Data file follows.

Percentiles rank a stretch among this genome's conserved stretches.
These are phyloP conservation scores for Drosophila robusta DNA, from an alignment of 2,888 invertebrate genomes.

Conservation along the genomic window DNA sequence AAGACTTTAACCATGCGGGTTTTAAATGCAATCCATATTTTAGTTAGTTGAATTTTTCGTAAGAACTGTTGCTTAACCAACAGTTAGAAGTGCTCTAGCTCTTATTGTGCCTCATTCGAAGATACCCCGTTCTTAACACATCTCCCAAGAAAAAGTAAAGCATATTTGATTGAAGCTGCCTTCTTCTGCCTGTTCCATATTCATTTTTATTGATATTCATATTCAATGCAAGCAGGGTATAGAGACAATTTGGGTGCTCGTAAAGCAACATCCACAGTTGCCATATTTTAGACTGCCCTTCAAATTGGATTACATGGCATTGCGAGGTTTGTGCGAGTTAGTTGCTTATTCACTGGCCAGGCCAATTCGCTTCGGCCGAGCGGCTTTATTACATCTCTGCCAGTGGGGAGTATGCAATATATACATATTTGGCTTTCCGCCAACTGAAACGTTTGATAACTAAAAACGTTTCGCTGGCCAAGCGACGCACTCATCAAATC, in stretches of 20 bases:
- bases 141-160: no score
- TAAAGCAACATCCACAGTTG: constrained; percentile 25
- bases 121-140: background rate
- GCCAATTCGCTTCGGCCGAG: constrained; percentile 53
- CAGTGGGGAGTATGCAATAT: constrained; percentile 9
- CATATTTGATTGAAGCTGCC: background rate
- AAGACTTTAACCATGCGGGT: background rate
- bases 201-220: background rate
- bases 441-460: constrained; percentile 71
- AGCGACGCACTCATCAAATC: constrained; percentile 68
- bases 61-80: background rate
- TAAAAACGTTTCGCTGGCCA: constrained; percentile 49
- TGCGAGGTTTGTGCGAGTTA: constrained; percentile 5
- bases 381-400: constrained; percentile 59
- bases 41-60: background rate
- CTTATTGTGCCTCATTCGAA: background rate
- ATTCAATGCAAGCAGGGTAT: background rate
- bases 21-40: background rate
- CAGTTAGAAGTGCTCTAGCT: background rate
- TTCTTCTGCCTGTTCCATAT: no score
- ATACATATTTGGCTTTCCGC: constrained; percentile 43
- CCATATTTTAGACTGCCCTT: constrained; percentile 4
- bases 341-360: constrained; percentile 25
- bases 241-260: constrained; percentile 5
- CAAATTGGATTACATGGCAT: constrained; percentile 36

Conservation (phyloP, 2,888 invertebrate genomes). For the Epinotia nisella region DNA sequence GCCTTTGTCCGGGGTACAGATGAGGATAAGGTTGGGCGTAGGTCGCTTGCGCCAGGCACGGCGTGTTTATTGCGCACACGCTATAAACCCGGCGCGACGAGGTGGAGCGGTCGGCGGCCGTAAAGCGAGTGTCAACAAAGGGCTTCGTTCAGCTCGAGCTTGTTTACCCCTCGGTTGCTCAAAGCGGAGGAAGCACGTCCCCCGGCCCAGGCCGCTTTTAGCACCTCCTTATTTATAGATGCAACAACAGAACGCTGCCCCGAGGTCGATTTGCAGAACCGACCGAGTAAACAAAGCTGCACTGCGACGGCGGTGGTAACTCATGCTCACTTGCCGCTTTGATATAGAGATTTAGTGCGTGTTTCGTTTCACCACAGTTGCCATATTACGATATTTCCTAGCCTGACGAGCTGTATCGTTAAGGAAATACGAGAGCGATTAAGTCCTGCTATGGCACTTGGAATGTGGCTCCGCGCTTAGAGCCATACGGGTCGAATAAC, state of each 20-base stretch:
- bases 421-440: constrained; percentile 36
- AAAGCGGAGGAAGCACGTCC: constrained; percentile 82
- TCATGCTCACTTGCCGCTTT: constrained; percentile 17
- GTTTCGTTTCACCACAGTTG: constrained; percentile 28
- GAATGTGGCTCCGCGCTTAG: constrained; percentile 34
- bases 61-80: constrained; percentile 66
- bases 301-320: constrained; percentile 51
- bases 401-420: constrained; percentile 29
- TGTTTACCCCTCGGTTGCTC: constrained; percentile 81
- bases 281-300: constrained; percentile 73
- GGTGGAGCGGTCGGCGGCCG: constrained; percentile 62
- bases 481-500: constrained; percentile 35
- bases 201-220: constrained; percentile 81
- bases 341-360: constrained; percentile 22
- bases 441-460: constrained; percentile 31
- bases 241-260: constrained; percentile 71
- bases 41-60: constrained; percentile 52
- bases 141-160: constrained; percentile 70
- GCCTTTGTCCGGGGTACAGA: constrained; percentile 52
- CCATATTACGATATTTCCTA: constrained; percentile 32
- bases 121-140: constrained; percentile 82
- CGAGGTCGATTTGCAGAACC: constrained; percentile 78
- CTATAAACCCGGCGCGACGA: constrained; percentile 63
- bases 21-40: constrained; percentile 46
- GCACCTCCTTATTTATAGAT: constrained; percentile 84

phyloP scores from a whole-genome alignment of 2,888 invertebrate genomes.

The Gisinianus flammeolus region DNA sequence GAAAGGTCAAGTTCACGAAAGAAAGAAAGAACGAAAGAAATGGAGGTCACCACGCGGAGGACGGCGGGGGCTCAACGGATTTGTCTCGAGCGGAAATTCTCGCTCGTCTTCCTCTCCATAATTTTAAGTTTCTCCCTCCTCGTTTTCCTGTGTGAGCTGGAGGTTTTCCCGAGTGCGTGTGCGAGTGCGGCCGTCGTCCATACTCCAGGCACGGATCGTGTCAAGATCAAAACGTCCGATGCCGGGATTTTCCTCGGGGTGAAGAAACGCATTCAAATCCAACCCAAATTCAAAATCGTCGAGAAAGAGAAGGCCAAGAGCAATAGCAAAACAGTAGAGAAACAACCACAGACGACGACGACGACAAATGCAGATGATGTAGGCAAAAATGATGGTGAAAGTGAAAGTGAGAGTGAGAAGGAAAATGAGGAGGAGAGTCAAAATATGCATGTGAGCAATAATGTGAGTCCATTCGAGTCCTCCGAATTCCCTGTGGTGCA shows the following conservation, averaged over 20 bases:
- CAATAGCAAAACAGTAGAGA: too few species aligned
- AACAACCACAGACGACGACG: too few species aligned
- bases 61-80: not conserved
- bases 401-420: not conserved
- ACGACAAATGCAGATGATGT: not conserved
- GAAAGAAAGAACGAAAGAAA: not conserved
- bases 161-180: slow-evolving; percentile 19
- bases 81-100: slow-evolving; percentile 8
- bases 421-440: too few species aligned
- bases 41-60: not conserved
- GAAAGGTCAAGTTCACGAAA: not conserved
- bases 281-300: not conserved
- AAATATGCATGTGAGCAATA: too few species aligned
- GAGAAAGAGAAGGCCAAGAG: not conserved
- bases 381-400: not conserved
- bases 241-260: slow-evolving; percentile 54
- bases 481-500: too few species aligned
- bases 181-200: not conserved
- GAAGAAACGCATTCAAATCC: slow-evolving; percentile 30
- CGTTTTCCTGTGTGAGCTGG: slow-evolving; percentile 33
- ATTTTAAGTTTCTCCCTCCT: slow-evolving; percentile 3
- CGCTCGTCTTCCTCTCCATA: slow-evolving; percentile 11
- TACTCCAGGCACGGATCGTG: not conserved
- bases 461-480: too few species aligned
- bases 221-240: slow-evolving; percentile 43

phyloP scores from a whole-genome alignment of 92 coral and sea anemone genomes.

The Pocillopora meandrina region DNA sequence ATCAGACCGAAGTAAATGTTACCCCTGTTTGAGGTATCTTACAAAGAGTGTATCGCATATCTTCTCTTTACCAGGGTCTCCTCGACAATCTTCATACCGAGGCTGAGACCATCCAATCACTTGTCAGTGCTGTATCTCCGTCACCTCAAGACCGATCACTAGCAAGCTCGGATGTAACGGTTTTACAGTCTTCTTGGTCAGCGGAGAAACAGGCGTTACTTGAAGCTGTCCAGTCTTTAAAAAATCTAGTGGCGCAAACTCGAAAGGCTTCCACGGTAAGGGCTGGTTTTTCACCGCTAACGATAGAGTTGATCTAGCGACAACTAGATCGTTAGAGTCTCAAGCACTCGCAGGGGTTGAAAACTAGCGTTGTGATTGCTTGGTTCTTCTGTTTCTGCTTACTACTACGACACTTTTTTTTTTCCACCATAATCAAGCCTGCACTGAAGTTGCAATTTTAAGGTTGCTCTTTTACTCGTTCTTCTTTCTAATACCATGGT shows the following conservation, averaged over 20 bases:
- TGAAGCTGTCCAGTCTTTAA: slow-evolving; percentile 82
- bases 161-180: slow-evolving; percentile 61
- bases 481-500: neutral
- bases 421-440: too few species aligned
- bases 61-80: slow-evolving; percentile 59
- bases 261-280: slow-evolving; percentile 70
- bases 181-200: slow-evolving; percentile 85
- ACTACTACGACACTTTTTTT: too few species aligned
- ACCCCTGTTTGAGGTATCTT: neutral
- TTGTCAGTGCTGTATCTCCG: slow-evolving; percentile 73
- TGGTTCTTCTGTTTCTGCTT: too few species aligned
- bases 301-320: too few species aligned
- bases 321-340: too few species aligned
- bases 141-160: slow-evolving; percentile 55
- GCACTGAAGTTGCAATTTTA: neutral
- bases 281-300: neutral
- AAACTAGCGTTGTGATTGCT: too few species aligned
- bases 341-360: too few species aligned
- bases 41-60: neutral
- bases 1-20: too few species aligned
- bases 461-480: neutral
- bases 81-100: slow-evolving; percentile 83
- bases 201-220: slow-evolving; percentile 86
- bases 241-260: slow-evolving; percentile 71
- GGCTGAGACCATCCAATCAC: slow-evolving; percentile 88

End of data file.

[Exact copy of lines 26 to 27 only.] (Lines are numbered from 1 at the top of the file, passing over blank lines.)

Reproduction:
- bases 341-360: constrained; percentile 25
- bases 241-260: constrained; percentile 5